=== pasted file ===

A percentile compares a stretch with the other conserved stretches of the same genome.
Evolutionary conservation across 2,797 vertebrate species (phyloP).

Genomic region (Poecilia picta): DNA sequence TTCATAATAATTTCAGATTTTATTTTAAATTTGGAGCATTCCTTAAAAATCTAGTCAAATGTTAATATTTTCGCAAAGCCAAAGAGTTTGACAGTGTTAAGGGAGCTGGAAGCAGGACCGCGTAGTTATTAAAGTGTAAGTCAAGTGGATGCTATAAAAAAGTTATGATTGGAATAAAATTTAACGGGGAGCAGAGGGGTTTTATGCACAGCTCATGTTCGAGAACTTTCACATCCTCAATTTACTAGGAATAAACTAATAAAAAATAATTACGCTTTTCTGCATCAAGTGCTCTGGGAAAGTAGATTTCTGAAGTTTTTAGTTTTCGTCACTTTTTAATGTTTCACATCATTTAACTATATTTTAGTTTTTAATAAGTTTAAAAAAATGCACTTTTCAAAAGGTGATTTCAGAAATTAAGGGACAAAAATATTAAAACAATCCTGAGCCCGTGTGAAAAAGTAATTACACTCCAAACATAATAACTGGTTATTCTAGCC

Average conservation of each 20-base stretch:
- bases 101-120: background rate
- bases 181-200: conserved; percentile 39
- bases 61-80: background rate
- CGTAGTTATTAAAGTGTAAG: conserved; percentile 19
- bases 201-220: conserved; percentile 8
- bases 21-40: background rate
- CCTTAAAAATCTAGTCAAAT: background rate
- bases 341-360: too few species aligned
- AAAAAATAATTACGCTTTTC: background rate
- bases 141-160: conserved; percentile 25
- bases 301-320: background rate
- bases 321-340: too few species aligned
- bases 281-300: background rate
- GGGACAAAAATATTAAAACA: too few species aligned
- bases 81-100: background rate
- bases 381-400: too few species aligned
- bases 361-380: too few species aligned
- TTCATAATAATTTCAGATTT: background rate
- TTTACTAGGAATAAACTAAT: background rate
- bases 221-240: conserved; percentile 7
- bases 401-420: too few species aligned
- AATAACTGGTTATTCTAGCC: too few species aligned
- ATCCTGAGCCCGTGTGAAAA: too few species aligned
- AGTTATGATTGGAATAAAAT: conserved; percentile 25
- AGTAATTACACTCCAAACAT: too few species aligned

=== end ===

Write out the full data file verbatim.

A percentile compares a stretch with the other conserved stretches of the same genome.
Evolutionary conservation across 2,797 vertebrate species (phyloP).

Genomic region (Poecilia picta): DNA sequence TTCATAATAATTTCAGATTTTATTTTAAATTTGGAGCATTCCTTAAAAATCTAGTCAAATGTTAATATTTTCGCAAAGCCAAAGAGTTTGACAGTGTTAAGGGAGCTGGAAGCAGGACCGCGTAGTTATTAAAGTGTAAGTCAAGTGGATGCTATAAAAAAGTTATGATTGGAATAAAATTTAACGGGGAGCAGAGGGGTTTTATGCACAGCTCATGTTCGAGAACTTTCACATCCTCAATTTACTAGGAATAAACTAATAAAAAATAATTACGCTTTTCTGCATCAAGTGCTCTGGGAAAGTAGATTTCTGAAGTTTTTAGTTTTCGTCACTTTTTAATGTTTCACATCATTTAACTATATTTTAGTTTTTAATAAGTTTAAAAAAATGCACTTTTCAAAAGGTGATTTCAGAAATTAAGGGACAAAAATATTAAAACAATCCTGAGCCCGTGTGAAAAAGTAATTACACTCCAAACATAATAACTGGTTATTCTAGCC

Average conservation of each 20-base stretch:
- bases 101-120: background rate
- bases 181-200: conserved; percentile 39
- bases 61-80: background rate
- CGTAGTTATTAAAGTGTAAG: conserved; percentile 19
- bases 201-220: conserved; percentile 8
- bases 21-40: background rate
- CCTTAAAAATCTAGTCAAAT: background rate
- bases 341-360: too few species aligned
- AAAAAATAATTACGCTTTTC: background rate
- bases 141-160: conserved; percentile 25
- bases 301-320: background rate
- bases 321-340: too few species aligned
- bases 281-300: background rate
- GGGACAAAAATATTAAAACA: too few species aligned
- bases 81-100: background rate
- bases 381-400: too few species aligned
- bases 361-380: too few species aligned
- TTCATAATAATTTCAGATTT: background rate
- TTTACTAGGAATAAACTAAT: background rate
- bases 221-240: conserved; percentile 7
- bases 401-420: too few species aligned
- AATAACTGGTTATTCTAGCC: too few species aligned
- ATCCTGAGCCCGTGTGAAAA: too few species aligned
- AGTTATGATTGGAATAAAAT: conserved; percentile 25
- AGTAATTACACTCCAAACAT: too few species aligned